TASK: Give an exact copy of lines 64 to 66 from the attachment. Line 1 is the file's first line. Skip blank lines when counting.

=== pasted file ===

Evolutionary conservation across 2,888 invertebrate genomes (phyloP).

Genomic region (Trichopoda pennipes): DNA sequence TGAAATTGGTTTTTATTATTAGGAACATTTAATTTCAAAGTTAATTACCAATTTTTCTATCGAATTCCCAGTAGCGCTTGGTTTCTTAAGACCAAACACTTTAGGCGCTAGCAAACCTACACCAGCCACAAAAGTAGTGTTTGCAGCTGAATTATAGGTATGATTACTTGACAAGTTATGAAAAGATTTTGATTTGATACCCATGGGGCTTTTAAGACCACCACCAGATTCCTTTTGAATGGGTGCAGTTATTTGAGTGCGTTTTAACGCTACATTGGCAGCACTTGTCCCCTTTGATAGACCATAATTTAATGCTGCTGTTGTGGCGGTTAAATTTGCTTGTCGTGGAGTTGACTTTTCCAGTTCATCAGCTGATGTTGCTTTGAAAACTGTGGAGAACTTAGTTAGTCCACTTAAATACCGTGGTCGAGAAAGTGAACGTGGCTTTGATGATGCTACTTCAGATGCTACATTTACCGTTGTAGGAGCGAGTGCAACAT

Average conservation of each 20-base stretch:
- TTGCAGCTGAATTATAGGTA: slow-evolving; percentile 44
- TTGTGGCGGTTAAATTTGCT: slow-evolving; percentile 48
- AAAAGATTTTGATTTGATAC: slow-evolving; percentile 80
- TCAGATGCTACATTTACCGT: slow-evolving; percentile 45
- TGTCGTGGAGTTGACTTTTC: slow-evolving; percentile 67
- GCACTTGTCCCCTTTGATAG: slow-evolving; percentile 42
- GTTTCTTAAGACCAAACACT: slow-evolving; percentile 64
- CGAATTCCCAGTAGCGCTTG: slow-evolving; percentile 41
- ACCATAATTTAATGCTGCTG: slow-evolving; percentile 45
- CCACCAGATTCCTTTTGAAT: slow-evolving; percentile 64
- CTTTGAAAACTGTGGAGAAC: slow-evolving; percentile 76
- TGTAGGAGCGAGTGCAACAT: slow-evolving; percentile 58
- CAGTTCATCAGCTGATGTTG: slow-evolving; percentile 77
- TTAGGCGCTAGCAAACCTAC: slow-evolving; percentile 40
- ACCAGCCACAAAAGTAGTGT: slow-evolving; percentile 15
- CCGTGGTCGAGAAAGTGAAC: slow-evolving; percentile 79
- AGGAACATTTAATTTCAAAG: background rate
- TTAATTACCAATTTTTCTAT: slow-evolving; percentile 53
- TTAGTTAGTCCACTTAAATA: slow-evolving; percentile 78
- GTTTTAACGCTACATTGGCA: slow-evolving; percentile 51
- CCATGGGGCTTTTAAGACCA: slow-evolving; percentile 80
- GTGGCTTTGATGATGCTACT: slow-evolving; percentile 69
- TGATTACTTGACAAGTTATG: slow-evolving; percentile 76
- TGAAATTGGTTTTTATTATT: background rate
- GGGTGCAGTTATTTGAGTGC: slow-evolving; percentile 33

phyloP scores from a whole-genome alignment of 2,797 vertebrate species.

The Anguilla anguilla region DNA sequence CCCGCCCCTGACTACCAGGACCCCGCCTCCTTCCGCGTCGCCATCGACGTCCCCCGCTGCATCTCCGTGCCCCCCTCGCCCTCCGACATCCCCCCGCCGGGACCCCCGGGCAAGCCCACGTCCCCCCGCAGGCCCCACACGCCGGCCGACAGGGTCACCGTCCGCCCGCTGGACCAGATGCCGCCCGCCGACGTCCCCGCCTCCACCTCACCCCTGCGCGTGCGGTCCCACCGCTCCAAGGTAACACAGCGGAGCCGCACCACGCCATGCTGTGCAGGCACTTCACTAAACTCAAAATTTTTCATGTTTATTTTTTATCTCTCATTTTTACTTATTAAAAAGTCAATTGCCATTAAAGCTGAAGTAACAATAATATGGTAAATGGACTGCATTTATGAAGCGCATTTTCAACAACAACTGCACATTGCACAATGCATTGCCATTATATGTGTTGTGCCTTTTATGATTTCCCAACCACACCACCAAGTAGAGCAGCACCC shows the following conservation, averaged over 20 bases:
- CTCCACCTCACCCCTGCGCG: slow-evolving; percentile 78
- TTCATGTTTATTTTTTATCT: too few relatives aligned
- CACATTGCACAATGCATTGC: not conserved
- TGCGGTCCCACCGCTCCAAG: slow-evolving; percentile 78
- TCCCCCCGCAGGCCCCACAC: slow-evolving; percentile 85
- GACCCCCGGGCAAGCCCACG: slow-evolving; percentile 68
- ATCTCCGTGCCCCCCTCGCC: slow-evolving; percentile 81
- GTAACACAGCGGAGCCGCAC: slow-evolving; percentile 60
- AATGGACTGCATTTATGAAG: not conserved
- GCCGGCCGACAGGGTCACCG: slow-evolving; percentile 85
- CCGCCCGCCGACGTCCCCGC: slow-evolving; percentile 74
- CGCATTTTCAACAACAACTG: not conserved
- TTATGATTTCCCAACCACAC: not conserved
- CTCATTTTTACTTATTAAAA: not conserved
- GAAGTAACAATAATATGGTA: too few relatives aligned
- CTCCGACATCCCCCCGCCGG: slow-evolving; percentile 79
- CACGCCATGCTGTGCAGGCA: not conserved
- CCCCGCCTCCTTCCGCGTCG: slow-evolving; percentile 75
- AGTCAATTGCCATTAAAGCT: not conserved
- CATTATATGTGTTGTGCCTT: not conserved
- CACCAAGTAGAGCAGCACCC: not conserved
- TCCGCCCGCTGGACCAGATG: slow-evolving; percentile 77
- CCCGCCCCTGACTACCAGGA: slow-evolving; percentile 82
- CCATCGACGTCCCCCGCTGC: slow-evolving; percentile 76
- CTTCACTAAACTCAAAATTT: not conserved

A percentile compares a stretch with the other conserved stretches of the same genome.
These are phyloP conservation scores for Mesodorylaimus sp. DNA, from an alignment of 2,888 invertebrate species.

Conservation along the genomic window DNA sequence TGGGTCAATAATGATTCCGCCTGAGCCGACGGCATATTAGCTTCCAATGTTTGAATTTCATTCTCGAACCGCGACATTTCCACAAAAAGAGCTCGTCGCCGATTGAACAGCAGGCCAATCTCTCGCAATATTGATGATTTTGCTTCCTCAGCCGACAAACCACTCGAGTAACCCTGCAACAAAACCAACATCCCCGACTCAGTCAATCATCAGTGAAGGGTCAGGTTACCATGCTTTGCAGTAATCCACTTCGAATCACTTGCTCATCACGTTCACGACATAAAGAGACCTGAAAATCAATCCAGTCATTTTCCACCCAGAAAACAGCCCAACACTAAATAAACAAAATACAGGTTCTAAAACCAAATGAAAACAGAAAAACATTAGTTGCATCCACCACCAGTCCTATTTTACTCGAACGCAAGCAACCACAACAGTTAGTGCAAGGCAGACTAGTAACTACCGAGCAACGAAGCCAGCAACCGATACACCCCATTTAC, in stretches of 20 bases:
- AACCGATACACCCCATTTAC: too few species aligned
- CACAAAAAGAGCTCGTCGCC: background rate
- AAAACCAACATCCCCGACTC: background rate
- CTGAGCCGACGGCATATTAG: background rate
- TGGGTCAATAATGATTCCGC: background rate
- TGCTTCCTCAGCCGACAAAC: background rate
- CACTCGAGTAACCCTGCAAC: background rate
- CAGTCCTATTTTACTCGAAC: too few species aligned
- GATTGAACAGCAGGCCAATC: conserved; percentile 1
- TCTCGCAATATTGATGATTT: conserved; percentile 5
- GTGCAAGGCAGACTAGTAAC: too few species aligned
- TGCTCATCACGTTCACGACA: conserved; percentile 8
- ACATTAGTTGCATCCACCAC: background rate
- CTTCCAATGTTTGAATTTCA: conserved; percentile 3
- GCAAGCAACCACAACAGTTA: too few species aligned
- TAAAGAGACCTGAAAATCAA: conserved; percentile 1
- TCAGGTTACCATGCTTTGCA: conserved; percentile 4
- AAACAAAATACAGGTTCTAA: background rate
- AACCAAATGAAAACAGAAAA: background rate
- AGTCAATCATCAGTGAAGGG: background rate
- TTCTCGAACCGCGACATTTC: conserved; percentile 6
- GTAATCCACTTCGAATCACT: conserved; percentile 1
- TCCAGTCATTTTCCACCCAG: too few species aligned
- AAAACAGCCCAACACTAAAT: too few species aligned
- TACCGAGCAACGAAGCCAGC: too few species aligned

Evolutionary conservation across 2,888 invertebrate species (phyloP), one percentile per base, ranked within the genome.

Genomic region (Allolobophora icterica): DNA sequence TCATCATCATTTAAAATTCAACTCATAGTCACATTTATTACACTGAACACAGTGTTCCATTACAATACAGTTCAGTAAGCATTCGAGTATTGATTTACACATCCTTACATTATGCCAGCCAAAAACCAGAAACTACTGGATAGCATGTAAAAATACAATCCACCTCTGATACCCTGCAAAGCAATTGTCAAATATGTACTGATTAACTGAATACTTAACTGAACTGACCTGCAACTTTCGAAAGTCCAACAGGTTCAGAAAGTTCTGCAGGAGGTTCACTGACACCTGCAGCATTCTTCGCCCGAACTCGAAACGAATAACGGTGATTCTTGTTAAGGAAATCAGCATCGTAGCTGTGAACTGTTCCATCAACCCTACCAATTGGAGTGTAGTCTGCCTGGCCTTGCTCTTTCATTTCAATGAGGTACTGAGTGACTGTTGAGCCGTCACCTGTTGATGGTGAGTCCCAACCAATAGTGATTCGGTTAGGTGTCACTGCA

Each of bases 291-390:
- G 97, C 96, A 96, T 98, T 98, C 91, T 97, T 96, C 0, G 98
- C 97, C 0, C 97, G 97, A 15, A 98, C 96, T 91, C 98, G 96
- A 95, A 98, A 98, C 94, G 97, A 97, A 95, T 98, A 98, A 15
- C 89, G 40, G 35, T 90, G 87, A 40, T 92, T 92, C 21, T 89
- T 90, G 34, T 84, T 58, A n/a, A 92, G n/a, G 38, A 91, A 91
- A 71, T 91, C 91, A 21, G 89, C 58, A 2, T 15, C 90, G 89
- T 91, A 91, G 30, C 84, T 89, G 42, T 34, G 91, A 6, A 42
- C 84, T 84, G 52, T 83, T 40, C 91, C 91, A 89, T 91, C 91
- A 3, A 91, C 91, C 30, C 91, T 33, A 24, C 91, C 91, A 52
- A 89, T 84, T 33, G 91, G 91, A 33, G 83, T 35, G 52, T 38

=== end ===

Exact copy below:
- TGCTTCCTCAGCCGACAAAC: background rate
- CACTCGAGTAACCCTGCAAC: background rate
- CAGTCCTATTTTACTCGAAC: too few species aligned